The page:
My doctor looked at me over her glasses and frowned slightly. You should really try yoga, she admonished me, not for the first time. It has so many benefits, including fitness and stress release, she continued, why on earth did I not even give it a try?
Actually, I had given it a try and in my estimation, failed in an epic way at the start. But like Goldilocks, I finally found a yoga practice that was just right for me. Ahhhh.
At the very beginning, I took a class with a friend who is a fitness fanatic and could pass for 30 instead of her 50ish years. We were creating triangles with our bodies, twisting legs, then raising one arm and finally eyes to the ceiling. I could not stop thinking about pretzels as I used my hand to manipulate my uncooperative knee into the right position. My father loved pretzels, the thin crunchy kind. He would eat them along with a cold Coke while watching the Johnny Carson show. I would be allowed to join him for just a few minutes before I was sent back to bed. Which brings me to the other component of yoga that escaped me completely: concentration.
The instructor was telling us to focus on our breath and empty our minds. Let the mind chatter disappear into blissful meditation. I was really trying to do this but knew I was fooling no one when an upside down face appeared before mine and said, “you are not even trying to concentrate.” She was right. I was enjoying the view out the window and thinking of the things I would buy at the grocery store when the torture session, er yoga lesson, was finished. This class was definitely not for me.
A year later, I was encouraged by another friend to try yogalates, a combination of yoga and pilates. While I did not love pilates, I thought I would at least enjoy trying this class which was held in an historic barn. Cool. When I entered, I was pleased to see a few students who looked more like me: not too thin, not decked out in perfect yoga attire, and wearing the same hopeful expression. The teacher was excellent and I found myself enjoying the class, except for the incense she burned. I suppose this was intended to infuse our lesson with good karma. Here I learned about my heartspace and being grateful in the moment. I kept up with this for a few weeks and found true mastery when she added head stands to our routine. For some bizarre reason, I have always been able to do this. I was inspired.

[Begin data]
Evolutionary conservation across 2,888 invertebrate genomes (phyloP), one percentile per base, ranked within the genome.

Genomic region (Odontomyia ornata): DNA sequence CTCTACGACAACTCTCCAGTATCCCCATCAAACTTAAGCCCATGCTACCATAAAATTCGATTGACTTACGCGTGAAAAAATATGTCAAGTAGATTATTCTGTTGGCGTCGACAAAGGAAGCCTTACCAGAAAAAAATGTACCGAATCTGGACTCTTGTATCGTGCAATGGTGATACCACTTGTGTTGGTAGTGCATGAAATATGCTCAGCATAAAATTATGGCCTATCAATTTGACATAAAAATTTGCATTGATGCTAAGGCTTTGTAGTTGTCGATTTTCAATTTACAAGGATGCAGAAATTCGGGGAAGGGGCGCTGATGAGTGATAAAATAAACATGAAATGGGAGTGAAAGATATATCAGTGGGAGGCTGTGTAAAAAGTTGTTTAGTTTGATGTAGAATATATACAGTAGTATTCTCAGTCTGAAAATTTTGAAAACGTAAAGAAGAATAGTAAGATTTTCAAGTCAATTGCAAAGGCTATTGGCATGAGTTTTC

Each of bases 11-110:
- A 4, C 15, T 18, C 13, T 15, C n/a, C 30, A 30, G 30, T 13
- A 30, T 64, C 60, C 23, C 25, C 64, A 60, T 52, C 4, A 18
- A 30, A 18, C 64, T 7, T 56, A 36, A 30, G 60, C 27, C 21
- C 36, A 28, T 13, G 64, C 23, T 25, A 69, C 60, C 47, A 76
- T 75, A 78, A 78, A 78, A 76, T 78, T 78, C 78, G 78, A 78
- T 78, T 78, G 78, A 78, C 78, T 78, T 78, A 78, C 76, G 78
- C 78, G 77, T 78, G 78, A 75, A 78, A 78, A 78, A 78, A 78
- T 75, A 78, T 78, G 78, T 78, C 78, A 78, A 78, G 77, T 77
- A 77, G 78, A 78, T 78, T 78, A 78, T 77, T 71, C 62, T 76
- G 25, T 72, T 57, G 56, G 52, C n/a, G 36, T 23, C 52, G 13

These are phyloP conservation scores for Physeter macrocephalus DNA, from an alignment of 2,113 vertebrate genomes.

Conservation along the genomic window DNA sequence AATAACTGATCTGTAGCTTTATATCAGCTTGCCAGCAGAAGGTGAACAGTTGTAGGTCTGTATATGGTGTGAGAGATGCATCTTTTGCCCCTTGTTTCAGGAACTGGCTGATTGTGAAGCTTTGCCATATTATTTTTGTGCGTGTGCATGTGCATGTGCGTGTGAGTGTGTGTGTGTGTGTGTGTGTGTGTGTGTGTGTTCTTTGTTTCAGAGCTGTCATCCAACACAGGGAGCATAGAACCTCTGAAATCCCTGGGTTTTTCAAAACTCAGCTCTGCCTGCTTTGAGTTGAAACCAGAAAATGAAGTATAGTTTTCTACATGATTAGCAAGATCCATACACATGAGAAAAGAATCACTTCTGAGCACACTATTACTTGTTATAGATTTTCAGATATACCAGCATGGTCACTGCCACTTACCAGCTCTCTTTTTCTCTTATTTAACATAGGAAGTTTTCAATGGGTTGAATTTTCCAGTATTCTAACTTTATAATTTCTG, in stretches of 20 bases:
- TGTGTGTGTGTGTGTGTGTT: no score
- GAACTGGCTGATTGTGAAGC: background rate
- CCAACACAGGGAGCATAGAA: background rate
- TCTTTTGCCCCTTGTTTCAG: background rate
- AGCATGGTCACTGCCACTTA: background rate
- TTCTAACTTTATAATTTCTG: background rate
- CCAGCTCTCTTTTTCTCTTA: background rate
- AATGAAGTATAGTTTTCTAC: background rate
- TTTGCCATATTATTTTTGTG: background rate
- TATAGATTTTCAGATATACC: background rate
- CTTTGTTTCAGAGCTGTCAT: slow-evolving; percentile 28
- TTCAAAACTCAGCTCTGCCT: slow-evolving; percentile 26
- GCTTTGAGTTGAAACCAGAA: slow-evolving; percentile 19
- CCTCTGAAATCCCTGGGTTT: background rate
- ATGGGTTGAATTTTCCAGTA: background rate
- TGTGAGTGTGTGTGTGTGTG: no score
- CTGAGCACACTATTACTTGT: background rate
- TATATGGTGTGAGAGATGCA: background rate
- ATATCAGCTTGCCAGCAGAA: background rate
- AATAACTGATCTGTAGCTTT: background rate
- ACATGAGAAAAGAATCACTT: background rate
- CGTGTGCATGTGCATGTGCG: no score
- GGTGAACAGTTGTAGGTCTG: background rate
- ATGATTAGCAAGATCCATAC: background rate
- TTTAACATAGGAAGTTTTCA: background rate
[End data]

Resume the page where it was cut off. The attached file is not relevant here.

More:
Scheduling and money stopped this experiment. Years passed before I tried again.
This time, I was persuaded by the class description as “gentle” yoga. How hard could that possibly be? When I arrived, I was the youngest person in the room by far, but was soon impressed by everyone else’s flexibility and dedication to the practice. Here, I finally got the breathing thing down for the most part and began to understand how to slow down the hamster on the wheel in my brain. It took me months to join the group when they ended the session with three “oms”. This is a long-winded sound emitted in a breathy growl somewhere between agony and hunger. When I tried it, however, I found it felt great. Expressing all of the air from your lungs is oddly liberating.
My favorite part of the session is at the end. It is called shavasana. This pose is extremely simple. All you need to do is lie on your back, spread eagle, eyes closed and listen to beautiful, tingly Eastern music. The room is darkened and you actually can sleep sometimes. It is a great way to finish the twisting and stretching and it is strangely energizing. While I can’t define what personal enlightenment would be, I certainly feel lighter when I’m finished with each session.
I suppose yoga is called a “practice” for a reason. You really need to experiment a bit and try out different instructors and styles to find the right fit. There is one type of yoga that I will not try under any circumstances. It is Bikram yoga where students do their poses in a superhot room. I cannot think of anything more unpleasant and counterproductive than sweating in a sauna and trying to find inner peace. My husband tried it and said he burned his tongue on his water bottle, forgetting that this would get hot too.
According to the American Yoga Association, more than 16 million people practice today in the US. The history of this activity stretches back thousands of years but only the last hundred or so have been chronicled. Yoga is evolving as its proponents do and that is why there are so many varying interpretations and styles.
We joke at our house about our 12-year old beagle when he stretches out his back legs and tucks his front paws under his chin, eyes up and watching everything around him without moving his head. We call this the “bored dog” pose because he sure looks like he is waiting for something more interesting to happen.
Without knowing it, we are actually at the edge of a new yoga trend: doga. I am not kidding. Somewhere in New Jersey, there is a yoga studio set up for people and their pets. According to the owners of this establishment, dogs get stressed too and react to their people’s stress as well. By doing downward dog, known as play pose for the four-legged participants, they are emptying their minds too. I can’t even imagine what cat yoga would look like.